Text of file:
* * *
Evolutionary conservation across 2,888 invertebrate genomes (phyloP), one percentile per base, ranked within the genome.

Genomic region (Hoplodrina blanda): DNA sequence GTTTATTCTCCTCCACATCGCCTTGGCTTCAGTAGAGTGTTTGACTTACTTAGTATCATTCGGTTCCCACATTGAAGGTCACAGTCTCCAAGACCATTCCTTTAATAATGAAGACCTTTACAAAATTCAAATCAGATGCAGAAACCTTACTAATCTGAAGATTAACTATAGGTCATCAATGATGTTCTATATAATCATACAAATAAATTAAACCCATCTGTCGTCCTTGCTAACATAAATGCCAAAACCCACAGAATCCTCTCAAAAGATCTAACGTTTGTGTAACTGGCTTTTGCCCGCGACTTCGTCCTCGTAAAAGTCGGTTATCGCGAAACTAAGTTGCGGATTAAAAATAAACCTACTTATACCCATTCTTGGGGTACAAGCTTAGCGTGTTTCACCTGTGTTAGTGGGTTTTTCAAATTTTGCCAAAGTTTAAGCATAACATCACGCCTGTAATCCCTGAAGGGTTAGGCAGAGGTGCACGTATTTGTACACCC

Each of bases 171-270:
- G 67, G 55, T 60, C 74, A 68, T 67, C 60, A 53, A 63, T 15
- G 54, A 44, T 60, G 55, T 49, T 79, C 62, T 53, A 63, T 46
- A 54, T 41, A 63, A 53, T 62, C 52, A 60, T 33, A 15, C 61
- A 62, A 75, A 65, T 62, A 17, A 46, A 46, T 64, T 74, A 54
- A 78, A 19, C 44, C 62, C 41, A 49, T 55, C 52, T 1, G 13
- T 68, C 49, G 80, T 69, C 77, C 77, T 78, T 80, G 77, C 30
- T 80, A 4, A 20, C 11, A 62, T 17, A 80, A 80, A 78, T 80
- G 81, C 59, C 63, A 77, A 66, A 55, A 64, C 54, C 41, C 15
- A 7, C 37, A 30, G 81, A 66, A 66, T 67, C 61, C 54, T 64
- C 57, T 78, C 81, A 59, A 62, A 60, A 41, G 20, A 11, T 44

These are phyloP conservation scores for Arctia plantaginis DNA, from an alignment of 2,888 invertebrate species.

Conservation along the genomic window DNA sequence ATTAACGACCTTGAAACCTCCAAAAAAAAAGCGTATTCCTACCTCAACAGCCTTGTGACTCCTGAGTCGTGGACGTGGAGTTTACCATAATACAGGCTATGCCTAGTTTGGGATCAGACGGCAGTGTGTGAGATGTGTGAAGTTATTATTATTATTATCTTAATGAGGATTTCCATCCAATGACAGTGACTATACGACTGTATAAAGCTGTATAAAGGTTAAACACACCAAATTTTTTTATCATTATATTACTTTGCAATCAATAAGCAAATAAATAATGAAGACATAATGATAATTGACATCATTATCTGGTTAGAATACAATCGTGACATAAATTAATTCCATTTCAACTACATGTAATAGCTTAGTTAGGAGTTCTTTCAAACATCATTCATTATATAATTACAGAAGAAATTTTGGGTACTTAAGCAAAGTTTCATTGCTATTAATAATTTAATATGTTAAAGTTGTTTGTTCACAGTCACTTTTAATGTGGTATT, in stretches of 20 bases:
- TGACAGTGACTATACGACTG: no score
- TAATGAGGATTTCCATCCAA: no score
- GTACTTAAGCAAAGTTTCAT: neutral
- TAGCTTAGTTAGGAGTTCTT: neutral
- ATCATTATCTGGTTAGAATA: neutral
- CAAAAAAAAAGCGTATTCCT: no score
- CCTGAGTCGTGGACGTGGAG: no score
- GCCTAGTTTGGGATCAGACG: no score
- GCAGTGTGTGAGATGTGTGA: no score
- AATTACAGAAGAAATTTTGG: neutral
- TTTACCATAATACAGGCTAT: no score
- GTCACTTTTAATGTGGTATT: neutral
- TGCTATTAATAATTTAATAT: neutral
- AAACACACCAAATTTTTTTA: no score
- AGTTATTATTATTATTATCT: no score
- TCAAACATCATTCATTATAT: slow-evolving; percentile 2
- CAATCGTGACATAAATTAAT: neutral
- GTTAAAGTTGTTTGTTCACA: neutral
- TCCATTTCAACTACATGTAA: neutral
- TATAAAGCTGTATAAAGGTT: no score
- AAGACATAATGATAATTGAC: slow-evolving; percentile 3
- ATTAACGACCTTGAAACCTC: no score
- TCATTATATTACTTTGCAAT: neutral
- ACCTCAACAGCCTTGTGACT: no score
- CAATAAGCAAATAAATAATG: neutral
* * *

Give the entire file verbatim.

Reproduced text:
Evolutionary conservation across 2,888 invertebrate genomes (phyloP), one percentile per base, ranked within the genome.

Genomic region (Hoplodrina blanda): DNA sequence GTTTATTCTCCTCCACATCGCCTTGGCTTCAGTAGAGTGTTTGACTTACTTAGTATCATTCGGTTCCCACATTGAAGGTCACAGTCTCCAAGACCATTCCTTTAATAATGAAGACCTTTACAAAATTCAAATCAGATGCAGAAACCTTACTAATCTGAAGATTAACTATAGGTCATCAATGATGTTCTATATAATCATACAAATAAATTAAACCCATCTGTCGTCCTTGCTAACATAAATGCCAAAACCCACAGAATCCTCTCAAAAGATCTAACGTTTGTGTAACTGGCTTTTGCCCGCGACTTCGTCCTCGTAAAAGTCGGTTATCGCGAAACTAAGTTGCGGATTAAAAATAAACCTACTTATACCCATTCTTGGGGTACAAGCTTAGCGTGTTTCACCTGTGTTAGTGGGTTTTTCAAATTTTGCCAAAGTTTAAGCATAACATCACGCCTGTAATCCCTGAAGGGTTAGGCAGAGGTGCACGTATTTGTACACCC

Each of bases 171-270:
- G 67, G 55, T 60, C 74, A 68, T 67, C 60, A 53, A 63, T 15
- G 54, A 44, T 60, G 55, T 49, T 79, C 62, T 53, A 63, T 46
- A 54, T 41, A 63, A 53, T 62, C 52, A 60, T 33, A 15, C 61
- A 62, A 75, A 65, T 62, A 17, A 46, A 46, T 64, T 74, A 54
- A 78, A 19, C 44, C 62, C 41, A 49, T 55, C 52, T 1, G 13
- T 68, C 49, G 80, T 69, C 77, C 77, T 78, T 80, G 77, C 30
- T 80, A 4, A 20, C 11, A 62, T 17, A 80, A 80, A 78, T 80
- G 81, C 59, C 63, A 77, A 66, A 55, A 64, C 54, C 41, C 15
- A 7, C 37, A 30, G 81, A 66, A 66, T 67, C 61, C 54, T 64
- C 57, T 78, C 81, A 59, A 62, A 60, A 41, G 20, A 11, T 44

These are phyloP conservation scores for Arctia plantaginis DNA, from an alignment of 2,888 invertebrate species.

Conservation along the genomic window DNA sequence ATTAACGACCTTGAAACCTCCAAAAAAAAAGCGTATTCCTACCTCAACAGCCTTGTGACTCCTGAGTCGTGGACGTGGAGTTTACCATAATACAGGCTATGCCTAGTTTGGGATCAGACGGCAGTGTGTGAGATGTGTGAAGTTATTATTATTATTATCTTAATGAGGATTTCCATCCAATGACAGTGACTATACGACTGTATAAAGCTGTATAAAGGTTAAACACACCAAATTTTTTTATCATTATATTACTTTGCAATCAATAAGCAAATAAATAATGAAGACATAATGATAATTGACATCATTATCTGGTTAGAATACAATCGTGACATAAATTAATTCCATTTCAACTACATGTAATAGCTTAGTTAGGAGTTCTTTCAAACATCATTCATTATATAATTACAGAAGAAATTTTGGGTACTTAAGCAAAGTTTCATTGCTATTAATAATTTAATATGTTAAAGTTGTTTGTTCACAGTCACTTTTAATGTGGTATT, in stretches of 20 bases:
- TGACAGTGACTATACGACTG: no score
- TAATGAGGATTTCCATCCAA: no score
- GTACTTAAGCAAAGTTTCAT: neutral
- TAGCTTAGTTAGGAGTTCTT: neutral
- ATCATTATCTGGTTAGAATA: neutral
- CAAAAAAAAAGCGTATTCCT: no score
- CCTGAGTCGTGGACGTGGAG: no score
- GCCTAGTTTGGGATCAGACG: no score
- GCAGTGTGTGAGATGTGTGA: no score
- AATTACAGAAGAAATTTTGG: neutral
- TTTACCATAATACAGGCTAT: no score
- GTCACTTTTAATGTGGTATT: neutral
- TGCTATTAATAATTTAATAT: neutral
- AAACACACCAAATTTTTTTA: no score
- AGTTATTATTATTATTATCT: no score
- TCAAACATCATTCATTATAT: slow-evolving; percentile 2
- CAATCGTGACATAAATTAAT: neutral
- GTTAAAGTTGTTTGTTCACA: neutral
- TCCATTTCAACTACATGTAA: neutral
- TATAAAGCTGTATAAAGGTT: no score
- AAGACATAATGATAATTGAC: slow-evolving; percentile 3
- ATTAACGACCTTGAAACCTC: no score
- TCATTATATTACTTTGCAAT: neutral
- ACCTCAACAGCCTTGTGACT: no score
- CAATAAGCAAATAAATAATG: neutral